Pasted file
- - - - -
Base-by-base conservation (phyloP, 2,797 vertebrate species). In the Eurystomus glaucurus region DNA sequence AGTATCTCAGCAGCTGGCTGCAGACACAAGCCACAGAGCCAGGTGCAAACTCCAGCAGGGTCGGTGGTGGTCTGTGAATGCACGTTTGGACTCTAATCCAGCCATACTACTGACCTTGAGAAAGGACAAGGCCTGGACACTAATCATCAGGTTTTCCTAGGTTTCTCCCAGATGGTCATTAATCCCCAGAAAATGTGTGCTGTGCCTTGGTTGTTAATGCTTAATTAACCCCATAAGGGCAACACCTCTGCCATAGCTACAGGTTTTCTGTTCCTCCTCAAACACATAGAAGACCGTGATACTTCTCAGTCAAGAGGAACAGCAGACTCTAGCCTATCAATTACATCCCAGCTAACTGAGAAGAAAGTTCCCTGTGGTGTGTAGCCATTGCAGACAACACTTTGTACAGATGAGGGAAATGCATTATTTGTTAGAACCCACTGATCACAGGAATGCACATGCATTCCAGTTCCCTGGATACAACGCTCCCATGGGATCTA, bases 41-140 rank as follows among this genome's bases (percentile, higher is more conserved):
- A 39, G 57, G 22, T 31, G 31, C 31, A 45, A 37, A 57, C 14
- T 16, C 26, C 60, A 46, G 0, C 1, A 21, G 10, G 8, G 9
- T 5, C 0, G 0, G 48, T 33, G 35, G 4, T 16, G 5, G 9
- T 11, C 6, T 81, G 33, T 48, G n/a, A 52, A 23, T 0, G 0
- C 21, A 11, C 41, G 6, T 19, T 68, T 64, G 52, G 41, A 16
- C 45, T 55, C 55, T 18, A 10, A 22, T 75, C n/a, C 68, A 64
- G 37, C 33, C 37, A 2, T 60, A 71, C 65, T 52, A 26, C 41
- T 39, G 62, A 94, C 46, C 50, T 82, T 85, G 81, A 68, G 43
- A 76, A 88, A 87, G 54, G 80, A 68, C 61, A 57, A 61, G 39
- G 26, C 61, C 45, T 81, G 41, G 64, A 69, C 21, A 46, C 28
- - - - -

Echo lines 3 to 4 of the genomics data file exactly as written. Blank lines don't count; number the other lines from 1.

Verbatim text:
- T 16, C 26, C 60, A 46, G 0, C 1, A 21, G 10, G 8, G 9
- T 5, C 0, G 0, G 48, T 33, G 35, G 4, T 16, G 5, G 9